Inside this highest spec car, Nissan equipped these super comfortable and great looking Nappa Leather quilted seats. Both the front two seats were electrically adjustable with the driver’s one having memory functions. This interior oozes practicality with the centre console’s armrest doubling up as a two tier cubby hole. The top part is the perfect size for a phone and wallet while the bottom part holds a couple of 500ml bottles of water. Although, the cup holders are massive, my little flat white was lost in them. Still, if you’re a fan of massive take away mugs of coffee in the morning, you’ll be more than happy to know that there are space for two up front.

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This week’s coffee spot – Ebb and Flow, Clontarf.
Said flat white came from my local – Ebb and Flow. The shop, fronting a hairdressers, has been in business since 2015 and is owned by Dave Smyth. But the faces that greet you as you walk in are what I come back for, not only the coffee. The Baristas are always full of chat and are there to brighten up your day.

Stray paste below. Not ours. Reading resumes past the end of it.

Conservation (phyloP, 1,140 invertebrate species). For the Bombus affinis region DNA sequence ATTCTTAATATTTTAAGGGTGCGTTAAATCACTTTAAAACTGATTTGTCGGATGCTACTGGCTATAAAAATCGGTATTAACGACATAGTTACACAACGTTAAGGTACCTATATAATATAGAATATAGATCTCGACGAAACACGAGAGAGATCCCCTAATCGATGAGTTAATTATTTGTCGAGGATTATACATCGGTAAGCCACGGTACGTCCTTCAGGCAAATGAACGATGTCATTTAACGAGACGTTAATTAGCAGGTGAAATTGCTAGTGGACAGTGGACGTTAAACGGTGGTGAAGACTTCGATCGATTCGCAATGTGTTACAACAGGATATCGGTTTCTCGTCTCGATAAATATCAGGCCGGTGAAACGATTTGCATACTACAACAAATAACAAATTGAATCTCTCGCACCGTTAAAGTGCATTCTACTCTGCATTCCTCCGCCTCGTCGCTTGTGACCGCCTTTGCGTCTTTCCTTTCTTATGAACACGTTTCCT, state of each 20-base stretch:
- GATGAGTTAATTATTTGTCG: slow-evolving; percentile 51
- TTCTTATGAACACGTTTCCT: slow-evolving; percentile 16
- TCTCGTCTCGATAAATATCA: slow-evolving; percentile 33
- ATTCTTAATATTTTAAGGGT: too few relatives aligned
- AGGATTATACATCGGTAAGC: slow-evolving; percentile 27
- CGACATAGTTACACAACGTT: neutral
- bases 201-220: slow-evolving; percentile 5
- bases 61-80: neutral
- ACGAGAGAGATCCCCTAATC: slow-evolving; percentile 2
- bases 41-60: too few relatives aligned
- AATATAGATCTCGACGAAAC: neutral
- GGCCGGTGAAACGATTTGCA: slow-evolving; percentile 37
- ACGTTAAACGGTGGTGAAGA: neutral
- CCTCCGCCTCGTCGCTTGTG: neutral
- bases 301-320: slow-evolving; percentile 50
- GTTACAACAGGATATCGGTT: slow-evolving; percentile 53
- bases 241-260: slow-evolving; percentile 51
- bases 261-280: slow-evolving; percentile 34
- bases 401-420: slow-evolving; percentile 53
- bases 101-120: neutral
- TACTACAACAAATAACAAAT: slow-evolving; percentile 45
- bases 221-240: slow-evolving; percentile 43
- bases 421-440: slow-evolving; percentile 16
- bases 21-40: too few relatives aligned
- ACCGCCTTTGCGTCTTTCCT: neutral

Ebb and Flow stocks the Irish owned Full Circle Roasters coffee. In the grinder that day was Full Circle’s Single Origin. This fruity coffee makes the perfect flat white. It has strong tones from blueberries, cacao and violet  softly complimenting the flatty nicely.

Ebb and Flow charge €3.00 for a flat white and €2.50 for an espresso.

As For The Infotainment?

I criticised the new Nissan Micra for its infotainment system. To my despair, the system has not been updated for 2018. Although it works just fine, it’s messy. Too many buttons feature on the sides and the graphics look as if Nissan are only discovering colour screens now. There is an upside to the abundance of buttons, however. For someone unlike me who is used to the newest tech, the old school system is easy to navigate with each button doing exactly what you want it to.

 

Do You Even Practicality Bro?

Space to the rear is good. In my driving position, there was plenty of leg and headroom and the outer passengers benefit from a central arm rest. If you pull the short straw and are plonked in the middle, fear not – the transmission tunnel is small so leg room isn’t compromised too much.